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Botanical and Test Gardens


Because of the challenges presented by the high salt levels, high pH and low amounts of organic matter in southern Nevada soils, growing vegetables in this area is easier in a raised bed, where amendments such as compost increase the tilth and nutrient levels of the soil.

Vegetables fall into two general categories:

  1. Cool Season: Cool season vegetables are planted so that most or all of their growth is in the cool part of the year. These are the tubers (potatoes); roots (carrots, beets); bulbs (garlic, onions); stems (asparagus); leaves (chard, lettuce, cabbage); pre-flower structures (broccoli, cauliflower).
  2. Warm Season: Warm season vegetables are planted so that most or all of their growth is in the warm (but not the hottest) part of the year. These vegetables are usually the fruits (tomato, pepper, cucumber, melon) and seeds (beans, sunflowers).

Cool season vegetables generally require less sunlight than warm season crops, but do require at least of six hours of sunlight per day. In the late spring, these crops need protection from the hottest afternoon sun.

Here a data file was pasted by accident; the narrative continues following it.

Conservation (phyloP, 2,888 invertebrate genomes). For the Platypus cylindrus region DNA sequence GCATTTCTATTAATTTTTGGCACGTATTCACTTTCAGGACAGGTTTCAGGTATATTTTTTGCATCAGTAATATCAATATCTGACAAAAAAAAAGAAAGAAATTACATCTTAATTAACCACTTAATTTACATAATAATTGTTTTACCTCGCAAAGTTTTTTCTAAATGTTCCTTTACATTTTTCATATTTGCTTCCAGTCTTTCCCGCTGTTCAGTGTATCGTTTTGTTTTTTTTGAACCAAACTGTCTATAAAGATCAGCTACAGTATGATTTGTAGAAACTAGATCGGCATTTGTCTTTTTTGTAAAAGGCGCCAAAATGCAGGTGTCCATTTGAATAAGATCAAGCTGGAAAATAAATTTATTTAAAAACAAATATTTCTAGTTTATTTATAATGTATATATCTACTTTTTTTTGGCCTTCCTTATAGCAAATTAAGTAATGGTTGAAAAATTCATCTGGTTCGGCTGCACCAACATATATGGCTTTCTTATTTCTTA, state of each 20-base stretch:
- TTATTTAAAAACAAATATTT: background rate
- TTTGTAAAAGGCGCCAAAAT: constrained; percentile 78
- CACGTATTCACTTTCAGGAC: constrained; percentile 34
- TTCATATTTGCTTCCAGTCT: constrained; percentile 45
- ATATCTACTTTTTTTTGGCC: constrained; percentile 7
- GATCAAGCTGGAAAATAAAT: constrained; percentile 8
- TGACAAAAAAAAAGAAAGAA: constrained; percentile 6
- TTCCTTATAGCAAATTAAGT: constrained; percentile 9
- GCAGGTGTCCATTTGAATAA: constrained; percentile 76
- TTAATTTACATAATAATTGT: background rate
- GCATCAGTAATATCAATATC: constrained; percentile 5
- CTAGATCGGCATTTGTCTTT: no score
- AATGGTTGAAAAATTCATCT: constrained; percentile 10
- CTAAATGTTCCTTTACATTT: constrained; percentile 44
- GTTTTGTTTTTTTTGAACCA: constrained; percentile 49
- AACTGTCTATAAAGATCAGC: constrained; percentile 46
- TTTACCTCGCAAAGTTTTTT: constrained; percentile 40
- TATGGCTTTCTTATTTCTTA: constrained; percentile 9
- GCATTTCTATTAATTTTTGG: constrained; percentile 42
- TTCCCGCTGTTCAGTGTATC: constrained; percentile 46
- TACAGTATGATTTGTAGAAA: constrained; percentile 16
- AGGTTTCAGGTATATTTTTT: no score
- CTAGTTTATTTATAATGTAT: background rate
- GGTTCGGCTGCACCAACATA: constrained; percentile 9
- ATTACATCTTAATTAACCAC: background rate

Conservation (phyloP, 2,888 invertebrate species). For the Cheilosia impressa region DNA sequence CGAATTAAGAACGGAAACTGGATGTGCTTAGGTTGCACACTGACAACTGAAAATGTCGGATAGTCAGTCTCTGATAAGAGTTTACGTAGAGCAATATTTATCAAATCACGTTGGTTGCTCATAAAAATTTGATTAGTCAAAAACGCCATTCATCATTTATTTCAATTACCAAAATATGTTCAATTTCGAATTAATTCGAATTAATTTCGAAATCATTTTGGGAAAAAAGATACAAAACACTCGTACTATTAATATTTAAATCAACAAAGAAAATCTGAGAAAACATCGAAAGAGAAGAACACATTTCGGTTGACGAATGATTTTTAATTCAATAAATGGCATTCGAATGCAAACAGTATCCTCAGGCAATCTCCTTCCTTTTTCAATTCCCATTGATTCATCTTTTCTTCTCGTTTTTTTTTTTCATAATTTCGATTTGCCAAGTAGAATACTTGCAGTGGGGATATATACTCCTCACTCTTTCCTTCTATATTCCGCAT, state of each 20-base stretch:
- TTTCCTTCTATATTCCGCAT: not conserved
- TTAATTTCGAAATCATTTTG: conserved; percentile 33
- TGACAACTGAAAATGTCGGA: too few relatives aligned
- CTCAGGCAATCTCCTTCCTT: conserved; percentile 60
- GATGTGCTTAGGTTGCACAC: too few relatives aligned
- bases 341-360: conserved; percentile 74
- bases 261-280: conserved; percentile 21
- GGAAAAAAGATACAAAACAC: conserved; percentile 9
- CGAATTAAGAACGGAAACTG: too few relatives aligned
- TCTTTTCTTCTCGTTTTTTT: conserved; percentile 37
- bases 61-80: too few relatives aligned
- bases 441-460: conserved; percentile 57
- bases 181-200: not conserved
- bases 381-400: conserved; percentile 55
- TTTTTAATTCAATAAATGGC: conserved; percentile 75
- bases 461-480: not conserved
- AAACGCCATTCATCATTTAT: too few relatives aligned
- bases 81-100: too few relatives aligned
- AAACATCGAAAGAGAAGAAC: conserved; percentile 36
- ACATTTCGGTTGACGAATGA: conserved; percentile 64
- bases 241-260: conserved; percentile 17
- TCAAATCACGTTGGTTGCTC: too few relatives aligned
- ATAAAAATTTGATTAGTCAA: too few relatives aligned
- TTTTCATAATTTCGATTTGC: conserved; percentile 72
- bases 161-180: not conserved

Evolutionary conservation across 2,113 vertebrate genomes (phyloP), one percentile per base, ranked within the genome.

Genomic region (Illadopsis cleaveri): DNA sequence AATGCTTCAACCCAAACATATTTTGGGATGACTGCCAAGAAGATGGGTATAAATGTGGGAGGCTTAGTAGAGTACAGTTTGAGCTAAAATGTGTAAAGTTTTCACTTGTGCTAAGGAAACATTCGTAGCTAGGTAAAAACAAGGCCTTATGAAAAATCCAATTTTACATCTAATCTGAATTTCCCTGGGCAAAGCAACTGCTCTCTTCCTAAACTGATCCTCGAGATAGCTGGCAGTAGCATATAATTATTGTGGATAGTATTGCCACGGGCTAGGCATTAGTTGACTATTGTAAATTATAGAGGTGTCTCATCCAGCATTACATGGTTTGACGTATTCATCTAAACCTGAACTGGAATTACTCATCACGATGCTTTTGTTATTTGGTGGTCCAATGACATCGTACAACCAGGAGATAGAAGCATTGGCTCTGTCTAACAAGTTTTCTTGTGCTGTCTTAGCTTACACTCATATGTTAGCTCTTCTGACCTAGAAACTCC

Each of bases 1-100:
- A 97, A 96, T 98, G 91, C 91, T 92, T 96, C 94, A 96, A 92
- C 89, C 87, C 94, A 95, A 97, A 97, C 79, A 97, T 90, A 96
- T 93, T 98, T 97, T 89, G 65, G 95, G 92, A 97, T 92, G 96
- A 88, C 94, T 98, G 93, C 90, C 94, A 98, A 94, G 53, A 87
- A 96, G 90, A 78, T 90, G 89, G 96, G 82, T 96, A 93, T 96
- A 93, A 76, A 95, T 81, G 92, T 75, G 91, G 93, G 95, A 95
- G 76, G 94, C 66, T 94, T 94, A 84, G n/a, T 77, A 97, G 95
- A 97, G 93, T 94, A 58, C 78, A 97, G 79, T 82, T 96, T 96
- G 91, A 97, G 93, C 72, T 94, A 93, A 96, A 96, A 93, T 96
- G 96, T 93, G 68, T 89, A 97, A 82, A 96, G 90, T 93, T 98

In southern Nevada most vegetables grow well; however, timing is everything. All plants, whether cool or warm season, will "shut down" most of their metabolism when the temperature is over 95°F. The plants will continue to take up water to stay alive, so they need to be watered regularly, but most plants will not produce new leaves, roots, flowers or fruits when the temperatures are that high. Of course there are exceptions, melons, squash, eggplant, okra and sweet potatoes will still grow well and produce through our summer heat.

When planting vegetables keep the seed bed moist after planting. When the plants are established, apply a layer of organic mulch around the planting area, but about an inch away from the stems, to maintain soil moisture and to regulate soil temperatures.